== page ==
An interview with Amy Greene
"Bloodroot is a white flower growing in the mountains of Appalachia with a fleshy, almost finger-like root that oozes red sap when cut or broken," explained Amy Greene, following her recent reading at Lincoln Memorial University. "The sap has healing properties, and it's even used by some to treat forms of cancer, but it can be toxic if used the wrong way."
It seems that Bloodroot is an apt title for Amy Greene's debut novel, for on one hand she portrays the beauty of the Appalachian land, culture, and people, while on the other, she depicts the pervasive influence of hardship, poverty and strife. It is by exploring this apparent dichotomy that Greene so vividly captures the true essence of Appalachian life, which on the surface appears to be one of simple beauty, but upon closer inspection proves to be complex, harsh, and oftentimes, vitriolic.
The Appalachian culture is deeply rooted in the mountains, and the word "bloodroot" is also suggestive of the long history of ancestral heritage and family ties. Greene extends her astute insights to the complex creation of her characters, making them beautiful, flawed, and above all, dimensional. The novel spans four generations and the great-grandmother, Byrdie, describes the historic impact the Great Depression had on Appalachia. Byrdie is loosely based on the Amy's mother, aunt, and the women she went to church with. Yet, throughout the novel, superstition and mysticism are ever boiling beneath the surface, and many of the elderly women featured are also responsible for folklore, spells, and potions.
Bloodroot has received rave reviews and earned the respect of eminent literary figures such as Ron Rash, Silas House, and Wally Lamb, a fact which Greene modestly calls "a dream come true." A great deal of Greene's success stems from her natural ability to capture such an engaging sense of place with unique candor and artistry. When asked about her ability to do so, Greene replied: "Appalachia-the landscape, the people and the folklore-is so much a part of who I am and the way I see the world that it inevitably colors everything I write."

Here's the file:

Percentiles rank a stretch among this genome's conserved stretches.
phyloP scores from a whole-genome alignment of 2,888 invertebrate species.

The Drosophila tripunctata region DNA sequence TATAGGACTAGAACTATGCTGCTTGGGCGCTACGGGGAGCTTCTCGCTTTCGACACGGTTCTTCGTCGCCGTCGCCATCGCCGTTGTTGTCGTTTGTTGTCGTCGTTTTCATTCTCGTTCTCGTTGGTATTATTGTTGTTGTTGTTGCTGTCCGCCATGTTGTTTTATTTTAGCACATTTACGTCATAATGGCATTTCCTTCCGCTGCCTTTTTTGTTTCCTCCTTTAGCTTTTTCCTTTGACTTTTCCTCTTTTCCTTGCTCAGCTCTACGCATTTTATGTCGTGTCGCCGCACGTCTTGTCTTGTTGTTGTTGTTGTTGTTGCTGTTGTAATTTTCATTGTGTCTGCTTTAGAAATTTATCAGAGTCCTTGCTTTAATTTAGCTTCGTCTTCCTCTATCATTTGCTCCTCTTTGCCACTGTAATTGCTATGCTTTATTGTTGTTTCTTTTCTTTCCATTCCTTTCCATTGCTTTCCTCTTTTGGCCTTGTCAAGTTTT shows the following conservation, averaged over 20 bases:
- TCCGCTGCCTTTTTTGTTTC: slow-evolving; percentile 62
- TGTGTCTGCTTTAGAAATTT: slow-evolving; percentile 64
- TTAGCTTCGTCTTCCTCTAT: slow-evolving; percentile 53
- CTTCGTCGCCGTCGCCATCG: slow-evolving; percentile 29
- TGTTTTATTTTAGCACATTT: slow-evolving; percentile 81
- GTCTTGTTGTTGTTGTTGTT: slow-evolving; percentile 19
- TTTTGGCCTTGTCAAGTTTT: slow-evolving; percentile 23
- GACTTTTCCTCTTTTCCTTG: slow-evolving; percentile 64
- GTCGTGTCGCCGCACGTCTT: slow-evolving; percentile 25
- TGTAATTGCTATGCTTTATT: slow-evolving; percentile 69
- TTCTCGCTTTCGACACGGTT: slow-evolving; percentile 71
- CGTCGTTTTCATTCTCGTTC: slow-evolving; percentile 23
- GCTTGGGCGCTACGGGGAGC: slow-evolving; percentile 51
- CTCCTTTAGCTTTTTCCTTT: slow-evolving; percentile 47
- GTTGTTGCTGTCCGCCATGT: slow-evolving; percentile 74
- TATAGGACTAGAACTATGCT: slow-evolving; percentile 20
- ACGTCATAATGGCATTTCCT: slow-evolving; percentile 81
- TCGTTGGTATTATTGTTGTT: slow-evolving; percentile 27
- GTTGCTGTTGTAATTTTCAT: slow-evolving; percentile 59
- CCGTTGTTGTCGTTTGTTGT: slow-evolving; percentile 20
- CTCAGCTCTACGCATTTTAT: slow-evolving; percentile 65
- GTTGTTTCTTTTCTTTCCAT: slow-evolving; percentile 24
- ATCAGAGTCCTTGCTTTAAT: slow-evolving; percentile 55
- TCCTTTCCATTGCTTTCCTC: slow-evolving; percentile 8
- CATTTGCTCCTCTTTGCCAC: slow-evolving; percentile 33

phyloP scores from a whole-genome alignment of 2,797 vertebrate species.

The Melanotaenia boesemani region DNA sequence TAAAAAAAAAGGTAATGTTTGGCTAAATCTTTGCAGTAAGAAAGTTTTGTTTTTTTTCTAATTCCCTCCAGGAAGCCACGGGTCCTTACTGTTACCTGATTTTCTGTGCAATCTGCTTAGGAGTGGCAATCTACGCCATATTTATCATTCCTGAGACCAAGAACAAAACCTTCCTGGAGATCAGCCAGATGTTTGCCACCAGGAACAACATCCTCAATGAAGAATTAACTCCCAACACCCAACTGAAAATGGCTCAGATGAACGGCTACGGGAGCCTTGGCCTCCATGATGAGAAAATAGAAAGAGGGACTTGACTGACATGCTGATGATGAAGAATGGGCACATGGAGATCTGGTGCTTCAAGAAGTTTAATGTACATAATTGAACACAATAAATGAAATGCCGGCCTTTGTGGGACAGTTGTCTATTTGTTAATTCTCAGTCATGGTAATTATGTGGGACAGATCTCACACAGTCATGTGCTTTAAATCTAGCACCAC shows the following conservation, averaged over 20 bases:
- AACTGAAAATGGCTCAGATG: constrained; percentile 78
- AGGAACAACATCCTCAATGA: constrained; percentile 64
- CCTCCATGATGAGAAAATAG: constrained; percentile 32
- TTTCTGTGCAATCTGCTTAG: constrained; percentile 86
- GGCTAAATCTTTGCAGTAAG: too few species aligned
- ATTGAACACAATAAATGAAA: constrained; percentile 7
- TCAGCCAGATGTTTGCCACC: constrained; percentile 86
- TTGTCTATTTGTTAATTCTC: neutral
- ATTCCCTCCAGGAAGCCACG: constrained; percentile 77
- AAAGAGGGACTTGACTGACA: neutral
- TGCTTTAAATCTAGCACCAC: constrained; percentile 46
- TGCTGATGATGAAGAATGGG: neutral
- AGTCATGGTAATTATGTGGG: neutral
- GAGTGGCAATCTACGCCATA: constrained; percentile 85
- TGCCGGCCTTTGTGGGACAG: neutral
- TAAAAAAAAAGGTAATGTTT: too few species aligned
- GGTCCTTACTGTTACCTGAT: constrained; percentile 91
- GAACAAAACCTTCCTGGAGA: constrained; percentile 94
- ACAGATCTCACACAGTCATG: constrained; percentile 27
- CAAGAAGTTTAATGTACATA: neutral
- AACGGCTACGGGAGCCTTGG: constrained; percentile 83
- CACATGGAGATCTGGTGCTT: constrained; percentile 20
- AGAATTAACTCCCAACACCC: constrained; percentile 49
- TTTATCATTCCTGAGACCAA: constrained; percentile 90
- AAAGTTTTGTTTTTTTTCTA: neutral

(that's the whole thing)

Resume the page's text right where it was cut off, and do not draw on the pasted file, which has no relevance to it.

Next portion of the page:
Greene recently sat down with Emancipator staff member Katy Oliver for a conversation about Bloodroot, Appalachia, and the writing life.
Oliver: When did you first know that you wanted to be a writer?
Greene: I've always known I wanted to write, going all the way back to first grade. Before that, I told stories to anyone who would listen.
Oliver: What advice would you give an aspiring Appalachian writer?
Greene: My advice for any aspiring writer, regardless of where he or she comes from, is to write whatever compels you, and to focus on storytelling first. If you do that, I think all the other elements of good fiction will fall into place.
Oliver: Have you ever eaten a chicken heart, as one of the characters in the book does?
Greene: Some of the old granny women in the mountains say that eating a chicken heart will bring you true love, but I've never tried it myself—and never will!
Oliver: Your novel is rooted in a distinct and isolated region set apart from mainstream America, but in you say that you toned down the Southern dialect. To what extent did you try to appeal to the mainstream American audience?
Greene: My intention wasn't to appeal to any particular audience, but in the editing process it's important to make sure the manuscript is highly readable. Dialect can be jarring on the page and hard to digest, but I think there's a way to suggest in writing how a character speaks without dropping g's and using apostrophes at the ends of words.
Oliver: The ending of Bloodroot is beautiful and unusual. To what extent are you motivated by the desire to satisfy your readers?
Greene: I did want the ending of Bloodroot to satisfy both me and my readers, but I couldn't manufacture a happy ending for that purpose. I had to try to remain true to the characters and the story I wanted to tell, and hopefully I was able to do that. I have to say, getting the ending right was the hardest part of writing my first novel.